CARMINE MIRANDA, cello. MORAVIAN PHILHARMONIC ORCHESTRA, PETR VRONSKY, conductor: Schumann, Dvorak concerti for cello and orchestra. Navona Records (www.navonarecords.com)
Carmine Miranda’s new CD, Carmine Miranda Schumann Dvorak concerti for cello and orchestra is neatly packaged and accompanied by extensive musical commentary * by the cellist himself. The recording is clean and clear, produced by a takes-a-village team led by Navona Records’ Bob Lord, with Jeff Le Roy as its chief sound engineer.
Schumann’s Cello Concerto in A minor, opus 129 is a short (under 22 minutes) three-movement composition closer in spirit and form to a continuous-movement Konzertstück than to the traditional allegro/andante/allegro tri-partite compositions with a concerto structure.
This is a mid-career work, grave with import, impassioned, modestly melodic and imbued with the coded symbols of which its composer was so fond, in this case a repetitive statement of the composer’s wife’s initials: C-S-W (Clara Schumann Wieck.)
Cellist Carmine Miranda takes the work head-on, allowing his playing to serve the composer with no added grandstanding or self-serving pyrotechnics. Miranda brings rigorous musicianship and patrician musicality to the service of the composer, along with formidable technique.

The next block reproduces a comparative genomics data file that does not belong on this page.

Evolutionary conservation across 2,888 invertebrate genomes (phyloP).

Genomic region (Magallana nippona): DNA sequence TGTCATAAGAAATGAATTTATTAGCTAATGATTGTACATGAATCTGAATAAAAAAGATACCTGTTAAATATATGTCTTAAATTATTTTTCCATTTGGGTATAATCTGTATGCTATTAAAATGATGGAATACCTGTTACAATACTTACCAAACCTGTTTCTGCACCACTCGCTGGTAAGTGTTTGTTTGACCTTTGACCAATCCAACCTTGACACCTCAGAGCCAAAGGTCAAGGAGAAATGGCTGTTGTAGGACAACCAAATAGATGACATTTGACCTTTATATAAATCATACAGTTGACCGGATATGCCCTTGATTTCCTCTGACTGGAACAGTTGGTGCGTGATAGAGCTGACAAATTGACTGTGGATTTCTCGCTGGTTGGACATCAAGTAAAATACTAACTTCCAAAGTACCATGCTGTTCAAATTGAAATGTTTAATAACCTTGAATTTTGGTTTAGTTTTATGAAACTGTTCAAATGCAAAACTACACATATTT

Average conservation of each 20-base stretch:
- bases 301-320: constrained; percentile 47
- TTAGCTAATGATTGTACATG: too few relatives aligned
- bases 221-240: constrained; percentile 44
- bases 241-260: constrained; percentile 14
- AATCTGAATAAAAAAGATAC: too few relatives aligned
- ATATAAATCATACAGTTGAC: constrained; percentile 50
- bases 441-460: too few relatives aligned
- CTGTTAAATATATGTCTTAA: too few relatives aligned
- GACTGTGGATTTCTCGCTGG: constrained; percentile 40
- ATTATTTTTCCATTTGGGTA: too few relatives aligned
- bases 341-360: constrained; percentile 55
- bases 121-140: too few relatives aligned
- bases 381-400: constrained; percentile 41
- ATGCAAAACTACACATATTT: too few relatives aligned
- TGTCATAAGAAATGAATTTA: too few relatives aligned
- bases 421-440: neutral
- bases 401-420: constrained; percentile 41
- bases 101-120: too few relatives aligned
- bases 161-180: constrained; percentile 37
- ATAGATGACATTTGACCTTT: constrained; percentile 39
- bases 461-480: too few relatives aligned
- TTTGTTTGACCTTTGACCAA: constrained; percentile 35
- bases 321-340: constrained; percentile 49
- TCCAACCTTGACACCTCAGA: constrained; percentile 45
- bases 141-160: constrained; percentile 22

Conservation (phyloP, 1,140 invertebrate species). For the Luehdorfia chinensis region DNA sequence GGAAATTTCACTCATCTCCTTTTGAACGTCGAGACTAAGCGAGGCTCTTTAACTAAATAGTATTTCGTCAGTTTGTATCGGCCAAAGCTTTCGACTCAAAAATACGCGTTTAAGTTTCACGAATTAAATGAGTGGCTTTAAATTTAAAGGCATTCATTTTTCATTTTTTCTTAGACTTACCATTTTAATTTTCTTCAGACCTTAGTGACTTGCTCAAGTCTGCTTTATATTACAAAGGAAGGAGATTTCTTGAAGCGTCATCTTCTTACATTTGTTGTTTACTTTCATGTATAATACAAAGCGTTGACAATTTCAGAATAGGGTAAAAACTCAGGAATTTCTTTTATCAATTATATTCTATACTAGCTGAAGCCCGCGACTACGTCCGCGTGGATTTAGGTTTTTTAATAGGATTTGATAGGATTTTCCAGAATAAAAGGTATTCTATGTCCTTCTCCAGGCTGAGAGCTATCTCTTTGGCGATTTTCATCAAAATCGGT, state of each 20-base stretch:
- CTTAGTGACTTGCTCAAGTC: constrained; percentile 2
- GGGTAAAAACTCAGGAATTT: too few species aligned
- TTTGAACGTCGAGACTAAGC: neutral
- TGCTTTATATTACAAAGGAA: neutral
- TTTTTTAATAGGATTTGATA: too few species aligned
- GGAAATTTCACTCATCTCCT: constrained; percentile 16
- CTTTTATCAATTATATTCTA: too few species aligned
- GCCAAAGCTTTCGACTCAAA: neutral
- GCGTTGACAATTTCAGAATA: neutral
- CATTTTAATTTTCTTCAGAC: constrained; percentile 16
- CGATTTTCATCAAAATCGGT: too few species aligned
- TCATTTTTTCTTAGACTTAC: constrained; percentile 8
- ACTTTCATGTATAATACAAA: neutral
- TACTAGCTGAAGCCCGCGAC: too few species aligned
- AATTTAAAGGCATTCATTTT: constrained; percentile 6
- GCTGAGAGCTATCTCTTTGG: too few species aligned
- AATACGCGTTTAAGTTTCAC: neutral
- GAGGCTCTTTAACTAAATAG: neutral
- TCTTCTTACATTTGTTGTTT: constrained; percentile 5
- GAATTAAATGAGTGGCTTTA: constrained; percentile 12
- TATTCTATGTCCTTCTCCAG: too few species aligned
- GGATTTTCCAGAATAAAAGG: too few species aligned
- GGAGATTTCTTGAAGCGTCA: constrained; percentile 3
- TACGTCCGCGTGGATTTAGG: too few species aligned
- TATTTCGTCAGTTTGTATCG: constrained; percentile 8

Rather than merely accompanying, the Moravian orchestra engages in a musical face-to-face dialogue with the cellist, assuredly led by Petr Vronský. The results are impressive.
Antonín Dvořák’s Concerto for cello and orchestra in B minor, opus 104, gives us the Czech composer at his most inspired, most nationalistic. A contrast to Schumann’s A minor, this is a late Romantic, full-length work: a salute to the Moravian roots of its composer written in a nostalgic mood by Dvořák during the last year of his tenure as head of the National Conservatory in New York in 1895.
It is a technically-daunting work that’s taken in stride by cellist Carmine Miranda, making the merely technical fade into the background and the purely musical come to the fore, with felicitous results. The Moravians play this music as their very own: elegantly, passionately, precisely, and Miranda converses with them comfortably when ease is called for, intensely when fierceness is in order.
In his liner notes, Miranda speaks of Dvořák as “a citizen of the world.” The same can be said for this chronologically young, musically mature artist who embraces the works of Middle-Europeans with the Latin passion of his Italian-Venezuelan heritage along with the assurance of someone on the brink of an international career.
* First published as “Decoding The Schumann Cello Concerto” by Carmine Miranda in The Musical Times.